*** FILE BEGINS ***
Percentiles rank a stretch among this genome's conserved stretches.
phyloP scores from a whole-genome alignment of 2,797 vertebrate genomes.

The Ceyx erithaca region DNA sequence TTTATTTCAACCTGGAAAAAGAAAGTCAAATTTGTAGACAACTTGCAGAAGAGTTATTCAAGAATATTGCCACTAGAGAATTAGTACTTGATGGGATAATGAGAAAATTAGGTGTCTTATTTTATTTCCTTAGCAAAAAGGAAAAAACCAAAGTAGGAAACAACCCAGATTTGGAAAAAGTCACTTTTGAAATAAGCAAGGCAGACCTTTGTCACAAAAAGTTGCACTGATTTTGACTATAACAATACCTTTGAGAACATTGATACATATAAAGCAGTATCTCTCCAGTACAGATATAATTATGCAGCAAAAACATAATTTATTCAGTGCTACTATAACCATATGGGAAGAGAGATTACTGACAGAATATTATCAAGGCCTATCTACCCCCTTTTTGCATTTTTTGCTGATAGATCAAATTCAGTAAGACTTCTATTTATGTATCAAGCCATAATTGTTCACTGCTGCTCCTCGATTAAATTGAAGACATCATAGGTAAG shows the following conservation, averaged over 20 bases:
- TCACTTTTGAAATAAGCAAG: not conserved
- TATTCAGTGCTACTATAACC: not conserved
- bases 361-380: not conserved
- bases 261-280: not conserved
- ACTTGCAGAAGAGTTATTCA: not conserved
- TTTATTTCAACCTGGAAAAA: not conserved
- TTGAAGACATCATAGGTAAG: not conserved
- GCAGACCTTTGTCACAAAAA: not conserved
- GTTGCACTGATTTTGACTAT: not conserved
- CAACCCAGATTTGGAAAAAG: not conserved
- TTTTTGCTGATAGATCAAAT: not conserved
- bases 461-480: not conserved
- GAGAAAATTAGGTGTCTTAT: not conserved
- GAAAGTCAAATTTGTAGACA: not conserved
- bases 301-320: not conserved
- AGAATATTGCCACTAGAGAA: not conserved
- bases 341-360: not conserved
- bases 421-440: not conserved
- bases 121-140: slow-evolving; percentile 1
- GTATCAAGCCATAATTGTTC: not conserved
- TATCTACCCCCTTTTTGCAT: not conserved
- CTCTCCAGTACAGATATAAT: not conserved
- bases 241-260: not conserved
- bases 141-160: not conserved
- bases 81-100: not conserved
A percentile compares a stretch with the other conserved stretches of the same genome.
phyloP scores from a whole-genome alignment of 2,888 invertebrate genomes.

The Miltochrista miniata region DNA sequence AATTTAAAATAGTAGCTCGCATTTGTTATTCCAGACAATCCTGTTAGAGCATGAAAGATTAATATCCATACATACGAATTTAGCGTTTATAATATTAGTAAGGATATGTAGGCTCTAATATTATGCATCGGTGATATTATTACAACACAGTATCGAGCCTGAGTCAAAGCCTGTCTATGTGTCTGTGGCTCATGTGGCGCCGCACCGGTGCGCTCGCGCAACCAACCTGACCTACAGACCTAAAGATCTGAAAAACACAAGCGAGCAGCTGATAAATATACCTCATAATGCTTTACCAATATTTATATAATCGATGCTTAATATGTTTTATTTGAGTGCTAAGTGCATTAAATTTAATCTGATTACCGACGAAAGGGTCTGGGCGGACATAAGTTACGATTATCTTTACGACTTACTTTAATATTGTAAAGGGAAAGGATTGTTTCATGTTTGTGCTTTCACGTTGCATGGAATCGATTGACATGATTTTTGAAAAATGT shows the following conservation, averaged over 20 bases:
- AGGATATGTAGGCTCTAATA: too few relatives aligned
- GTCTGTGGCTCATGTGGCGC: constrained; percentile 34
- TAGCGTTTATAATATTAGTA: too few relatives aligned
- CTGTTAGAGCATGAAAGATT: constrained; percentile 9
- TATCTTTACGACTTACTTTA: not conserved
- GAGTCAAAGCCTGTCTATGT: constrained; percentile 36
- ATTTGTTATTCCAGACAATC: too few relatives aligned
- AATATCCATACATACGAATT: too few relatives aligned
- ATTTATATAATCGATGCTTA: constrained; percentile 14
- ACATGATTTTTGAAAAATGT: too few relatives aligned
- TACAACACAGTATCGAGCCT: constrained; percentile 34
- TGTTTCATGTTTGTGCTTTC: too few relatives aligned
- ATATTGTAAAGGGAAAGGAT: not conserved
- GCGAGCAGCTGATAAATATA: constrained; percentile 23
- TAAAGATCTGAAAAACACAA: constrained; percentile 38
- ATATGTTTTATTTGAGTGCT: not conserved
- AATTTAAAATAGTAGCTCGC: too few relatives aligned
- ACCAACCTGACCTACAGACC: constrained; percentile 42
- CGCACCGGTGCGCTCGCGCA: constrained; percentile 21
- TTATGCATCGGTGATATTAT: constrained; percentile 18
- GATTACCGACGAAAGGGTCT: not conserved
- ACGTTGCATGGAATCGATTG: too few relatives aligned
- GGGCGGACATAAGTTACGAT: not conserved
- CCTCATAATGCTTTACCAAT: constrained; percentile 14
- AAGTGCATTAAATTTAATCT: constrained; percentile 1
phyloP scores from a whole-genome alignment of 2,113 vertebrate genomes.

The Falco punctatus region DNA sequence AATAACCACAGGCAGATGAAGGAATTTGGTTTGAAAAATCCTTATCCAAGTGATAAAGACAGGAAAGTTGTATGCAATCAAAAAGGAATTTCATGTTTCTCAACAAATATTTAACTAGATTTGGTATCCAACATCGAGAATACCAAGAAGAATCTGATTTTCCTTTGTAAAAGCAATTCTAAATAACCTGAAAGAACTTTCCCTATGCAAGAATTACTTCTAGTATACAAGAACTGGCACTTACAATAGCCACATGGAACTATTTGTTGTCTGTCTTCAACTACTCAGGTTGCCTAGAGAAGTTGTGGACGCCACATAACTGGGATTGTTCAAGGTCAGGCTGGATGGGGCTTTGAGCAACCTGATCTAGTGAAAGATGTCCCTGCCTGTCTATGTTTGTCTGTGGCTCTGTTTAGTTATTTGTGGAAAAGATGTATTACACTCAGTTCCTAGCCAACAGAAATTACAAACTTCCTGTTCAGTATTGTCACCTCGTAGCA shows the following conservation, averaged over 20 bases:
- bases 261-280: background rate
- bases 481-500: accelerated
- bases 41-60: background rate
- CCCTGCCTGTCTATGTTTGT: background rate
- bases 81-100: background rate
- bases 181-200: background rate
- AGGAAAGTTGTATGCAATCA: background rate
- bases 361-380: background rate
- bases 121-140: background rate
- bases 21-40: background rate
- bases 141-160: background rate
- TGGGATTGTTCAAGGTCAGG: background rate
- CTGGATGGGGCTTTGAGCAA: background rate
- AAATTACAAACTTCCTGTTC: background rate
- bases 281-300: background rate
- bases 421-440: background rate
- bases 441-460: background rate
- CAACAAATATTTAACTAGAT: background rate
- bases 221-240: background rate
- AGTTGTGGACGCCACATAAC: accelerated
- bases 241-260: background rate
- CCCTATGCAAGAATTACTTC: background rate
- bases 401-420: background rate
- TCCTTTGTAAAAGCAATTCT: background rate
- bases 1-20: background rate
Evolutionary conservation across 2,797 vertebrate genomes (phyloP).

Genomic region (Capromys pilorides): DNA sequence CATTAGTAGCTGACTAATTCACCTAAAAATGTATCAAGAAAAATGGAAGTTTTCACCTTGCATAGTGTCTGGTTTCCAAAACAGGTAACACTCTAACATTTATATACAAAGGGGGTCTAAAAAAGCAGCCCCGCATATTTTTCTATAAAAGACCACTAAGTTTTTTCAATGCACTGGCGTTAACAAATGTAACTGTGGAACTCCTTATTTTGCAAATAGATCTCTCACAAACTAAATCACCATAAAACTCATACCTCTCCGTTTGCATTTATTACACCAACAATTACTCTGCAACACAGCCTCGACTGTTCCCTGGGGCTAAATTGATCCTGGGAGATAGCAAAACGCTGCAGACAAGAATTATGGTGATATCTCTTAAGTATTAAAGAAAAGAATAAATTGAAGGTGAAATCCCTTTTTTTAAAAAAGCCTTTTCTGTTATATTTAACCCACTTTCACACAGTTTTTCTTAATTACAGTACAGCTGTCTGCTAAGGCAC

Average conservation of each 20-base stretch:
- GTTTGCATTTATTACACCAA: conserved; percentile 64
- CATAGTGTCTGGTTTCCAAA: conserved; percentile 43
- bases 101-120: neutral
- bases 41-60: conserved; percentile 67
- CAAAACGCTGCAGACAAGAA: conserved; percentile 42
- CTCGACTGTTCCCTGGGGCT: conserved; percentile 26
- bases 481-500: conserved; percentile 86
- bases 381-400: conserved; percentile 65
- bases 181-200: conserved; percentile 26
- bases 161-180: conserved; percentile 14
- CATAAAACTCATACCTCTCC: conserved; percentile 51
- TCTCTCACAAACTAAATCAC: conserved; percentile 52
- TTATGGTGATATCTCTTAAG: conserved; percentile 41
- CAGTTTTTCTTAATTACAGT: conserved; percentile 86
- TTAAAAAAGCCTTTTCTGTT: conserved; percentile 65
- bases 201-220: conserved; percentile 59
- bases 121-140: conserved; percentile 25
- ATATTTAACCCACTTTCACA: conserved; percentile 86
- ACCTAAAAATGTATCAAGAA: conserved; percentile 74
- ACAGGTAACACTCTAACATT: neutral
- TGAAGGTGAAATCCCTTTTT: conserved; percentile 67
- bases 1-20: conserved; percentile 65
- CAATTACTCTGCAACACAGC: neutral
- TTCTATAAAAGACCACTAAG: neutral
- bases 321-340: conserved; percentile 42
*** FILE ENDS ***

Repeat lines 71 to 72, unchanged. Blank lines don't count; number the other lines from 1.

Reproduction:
- CTGGATGGGGCTTTGAGCAA: background rate
- AAATTACAAACTTCCTGTTC: background rate